Studies evaluating the impact of early identification and early preventive counseling in the primary care practices are underway. Our research seeks to support our hypothesis, that in order to improve childhood obesity, pediatricians and primary care physicians:
Need to fully adopt BMI screening for obesity
Should adopt the AAP guidelines for screening, prevention and management of childhood obesity as part of the routine well child visits
Need tool kits and resources to increase screening and counseling, and improve the quality of care with regard to obesity
Research initiatives in this field include:
A study using a national data set involving primary care visits reported low levels of documentation of obesity in children indicating that obesity is under diagnosed. See "National Survey Shows Childhood Obesity Under-diagnosed" In addition, the study showed that when obesity was identified the rates of screening and counseling greatly increased. This was the first study from a national sample of primary care physicians that provided valuable insight to the level of care that children receive with regard to identifying issues with obesity in children and adolescents.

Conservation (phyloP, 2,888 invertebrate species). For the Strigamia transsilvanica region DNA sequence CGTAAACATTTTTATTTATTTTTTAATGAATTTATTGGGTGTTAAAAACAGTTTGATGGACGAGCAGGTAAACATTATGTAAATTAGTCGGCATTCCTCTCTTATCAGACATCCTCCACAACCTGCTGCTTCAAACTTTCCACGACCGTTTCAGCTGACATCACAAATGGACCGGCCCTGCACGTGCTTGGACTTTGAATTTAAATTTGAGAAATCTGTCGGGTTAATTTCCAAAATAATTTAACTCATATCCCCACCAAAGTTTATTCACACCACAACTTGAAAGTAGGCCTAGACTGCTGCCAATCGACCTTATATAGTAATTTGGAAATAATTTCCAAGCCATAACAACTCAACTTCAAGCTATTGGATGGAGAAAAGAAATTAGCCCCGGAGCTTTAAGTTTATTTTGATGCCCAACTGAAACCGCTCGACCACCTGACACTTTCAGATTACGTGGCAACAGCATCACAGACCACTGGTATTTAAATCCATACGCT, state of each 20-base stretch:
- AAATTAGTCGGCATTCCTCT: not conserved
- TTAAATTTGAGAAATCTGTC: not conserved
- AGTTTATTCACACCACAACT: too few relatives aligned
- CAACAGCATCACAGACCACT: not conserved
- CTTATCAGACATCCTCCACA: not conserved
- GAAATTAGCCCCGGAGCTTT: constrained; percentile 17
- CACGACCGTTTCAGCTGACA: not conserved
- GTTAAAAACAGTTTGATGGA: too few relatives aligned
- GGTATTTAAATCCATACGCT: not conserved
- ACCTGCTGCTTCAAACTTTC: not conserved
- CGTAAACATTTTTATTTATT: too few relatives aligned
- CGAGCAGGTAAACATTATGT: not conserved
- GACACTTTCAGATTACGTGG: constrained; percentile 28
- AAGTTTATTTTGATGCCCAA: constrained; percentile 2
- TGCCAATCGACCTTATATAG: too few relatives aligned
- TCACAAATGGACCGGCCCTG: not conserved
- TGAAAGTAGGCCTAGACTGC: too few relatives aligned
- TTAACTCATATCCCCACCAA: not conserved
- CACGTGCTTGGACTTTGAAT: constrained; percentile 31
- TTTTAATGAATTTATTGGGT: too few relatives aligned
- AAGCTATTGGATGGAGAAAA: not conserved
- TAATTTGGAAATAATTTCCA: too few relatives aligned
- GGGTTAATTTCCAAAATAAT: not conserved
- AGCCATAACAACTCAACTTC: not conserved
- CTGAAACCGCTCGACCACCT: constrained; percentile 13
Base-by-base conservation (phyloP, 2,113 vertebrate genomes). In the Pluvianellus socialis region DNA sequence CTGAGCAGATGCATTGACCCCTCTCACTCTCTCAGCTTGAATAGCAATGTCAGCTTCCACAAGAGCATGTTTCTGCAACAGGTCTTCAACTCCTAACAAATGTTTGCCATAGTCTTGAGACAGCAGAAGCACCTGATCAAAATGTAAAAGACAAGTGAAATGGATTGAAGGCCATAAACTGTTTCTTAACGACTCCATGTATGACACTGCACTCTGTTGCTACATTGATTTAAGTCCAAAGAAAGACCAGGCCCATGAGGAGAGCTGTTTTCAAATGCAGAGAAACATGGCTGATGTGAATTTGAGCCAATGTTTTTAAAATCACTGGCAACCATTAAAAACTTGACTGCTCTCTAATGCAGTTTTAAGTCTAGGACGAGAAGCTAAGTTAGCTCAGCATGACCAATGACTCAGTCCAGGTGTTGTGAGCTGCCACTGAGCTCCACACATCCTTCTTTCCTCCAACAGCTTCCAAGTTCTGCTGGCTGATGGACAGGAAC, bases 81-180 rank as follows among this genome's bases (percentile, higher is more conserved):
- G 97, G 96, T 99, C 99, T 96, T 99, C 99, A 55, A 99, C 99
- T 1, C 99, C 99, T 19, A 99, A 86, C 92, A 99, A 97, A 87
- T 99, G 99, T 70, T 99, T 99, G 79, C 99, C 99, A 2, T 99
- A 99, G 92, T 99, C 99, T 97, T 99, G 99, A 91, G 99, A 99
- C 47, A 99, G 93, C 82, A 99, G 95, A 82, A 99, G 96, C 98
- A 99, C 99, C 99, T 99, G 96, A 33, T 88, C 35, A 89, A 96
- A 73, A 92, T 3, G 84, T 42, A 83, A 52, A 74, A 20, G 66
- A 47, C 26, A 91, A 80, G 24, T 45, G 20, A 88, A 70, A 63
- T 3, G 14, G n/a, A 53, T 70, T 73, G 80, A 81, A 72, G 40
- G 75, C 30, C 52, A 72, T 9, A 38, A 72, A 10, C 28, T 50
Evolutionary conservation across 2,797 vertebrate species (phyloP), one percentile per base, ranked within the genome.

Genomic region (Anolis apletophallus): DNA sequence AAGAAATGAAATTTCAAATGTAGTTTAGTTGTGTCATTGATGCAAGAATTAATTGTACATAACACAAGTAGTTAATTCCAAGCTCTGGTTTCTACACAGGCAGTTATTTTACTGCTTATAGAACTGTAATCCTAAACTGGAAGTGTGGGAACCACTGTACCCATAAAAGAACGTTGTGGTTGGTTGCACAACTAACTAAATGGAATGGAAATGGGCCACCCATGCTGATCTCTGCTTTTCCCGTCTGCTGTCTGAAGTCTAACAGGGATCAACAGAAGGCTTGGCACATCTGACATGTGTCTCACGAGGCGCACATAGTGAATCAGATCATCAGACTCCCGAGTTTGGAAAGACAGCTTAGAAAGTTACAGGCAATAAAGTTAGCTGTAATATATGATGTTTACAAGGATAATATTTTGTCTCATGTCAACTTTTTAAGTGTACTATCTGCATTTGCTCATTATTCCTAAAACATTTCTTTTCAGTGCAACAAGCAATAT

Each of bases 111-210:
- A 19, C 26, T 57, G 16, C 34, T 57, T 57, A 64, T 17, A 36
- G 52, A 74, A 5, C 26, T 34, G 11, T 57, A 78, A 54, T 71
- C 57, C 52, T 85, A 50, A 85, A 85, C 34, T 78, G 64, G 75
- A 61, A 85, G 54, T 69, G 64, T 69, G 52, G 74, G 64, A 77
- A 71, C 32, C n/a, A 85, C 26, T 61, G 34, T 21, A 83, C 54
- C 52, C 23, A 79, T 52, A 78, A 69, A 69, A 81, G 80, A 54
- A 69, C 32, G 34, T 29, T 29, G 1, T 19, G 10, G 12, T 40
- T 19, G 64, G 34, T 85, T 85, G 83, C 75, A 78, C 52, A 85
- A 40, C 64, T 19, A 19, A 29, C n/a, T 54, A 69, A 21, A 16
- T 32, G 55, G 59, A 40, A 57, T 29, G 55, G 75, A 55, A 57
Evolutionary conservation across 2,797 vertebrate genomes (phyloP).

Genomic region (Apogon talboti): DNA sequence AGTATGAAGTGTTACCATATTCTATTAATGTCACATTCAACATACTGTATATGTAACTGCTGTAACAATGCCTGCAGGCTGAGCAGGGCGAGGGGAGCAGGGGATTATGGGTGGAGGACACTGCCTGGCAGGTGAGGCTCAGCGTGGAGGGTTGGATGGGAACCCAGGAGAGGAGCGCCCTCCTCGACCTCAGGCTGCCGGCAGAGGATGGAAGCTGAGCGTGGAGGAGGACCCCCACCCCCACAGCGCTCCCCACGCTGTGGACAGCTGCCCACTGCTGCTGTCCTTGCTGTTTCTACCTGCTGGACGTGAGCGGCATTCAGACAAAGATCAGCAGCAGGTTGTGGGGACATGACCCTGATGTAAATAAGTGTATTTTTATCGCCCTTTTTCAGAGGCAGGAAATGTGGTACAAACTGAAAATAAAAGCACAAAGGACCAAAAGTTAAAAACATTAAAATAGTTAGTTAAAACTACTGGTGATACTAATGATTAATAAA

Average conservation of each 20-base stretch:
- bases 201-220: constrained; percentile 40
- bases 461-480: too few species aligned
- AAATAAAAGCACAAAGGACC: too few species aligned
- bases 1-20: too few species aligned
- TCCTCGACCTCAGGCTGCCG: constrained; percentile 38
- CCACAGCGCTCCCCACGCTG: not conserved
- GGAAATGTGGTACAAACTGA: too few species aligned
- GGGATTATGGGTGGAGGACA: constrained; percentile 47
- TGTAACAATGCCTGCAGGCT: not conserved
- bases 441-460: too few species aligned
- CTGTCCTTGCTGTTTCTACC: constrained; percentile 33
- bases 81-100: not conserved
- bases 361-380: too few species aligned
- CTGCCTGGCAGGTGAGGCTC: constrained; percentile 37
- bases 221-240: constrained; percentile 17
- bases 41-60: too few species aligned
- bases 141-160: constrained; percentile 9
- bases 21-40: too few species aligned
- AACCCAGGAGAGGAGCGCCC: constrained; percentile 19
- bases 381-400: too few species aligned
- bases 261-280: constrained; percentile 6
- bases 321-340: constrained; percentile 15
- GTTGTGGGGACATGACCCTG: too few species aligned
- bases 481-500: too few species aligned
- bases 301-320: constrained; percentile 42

A collaboration lead by Dr. Jonathan Klein of Adolescent Medicine, supported by the Robert Wood Johnson Foundation, is conducting a two phase study to:
Review literature on BMI use in pediatrics and conduct focus groups with primary care physicians on barriers and needs for obesity screening and management.
Conduct a national survey of pediatricians and family physicians to examine the practices currently employed during this current obesity epidemic.
A recent survey to pediatricians and pediatric nurse practitioners was conducted in Monroe County to assess the local needs. This study identified the knowledge, attitudes and beliefs around childhood obesity in the primary care setting. This needs assessment provided feedback regarding the need for the tools and resources for effective obesity prevention and management.
We are completing a practice level intervention to improve obesity screening and counseling. This study involved changing well child visit forms, providing tools and BMI growth curves in charts, calculation of BMI at well child visits, and simple provider tools to initiate treatment.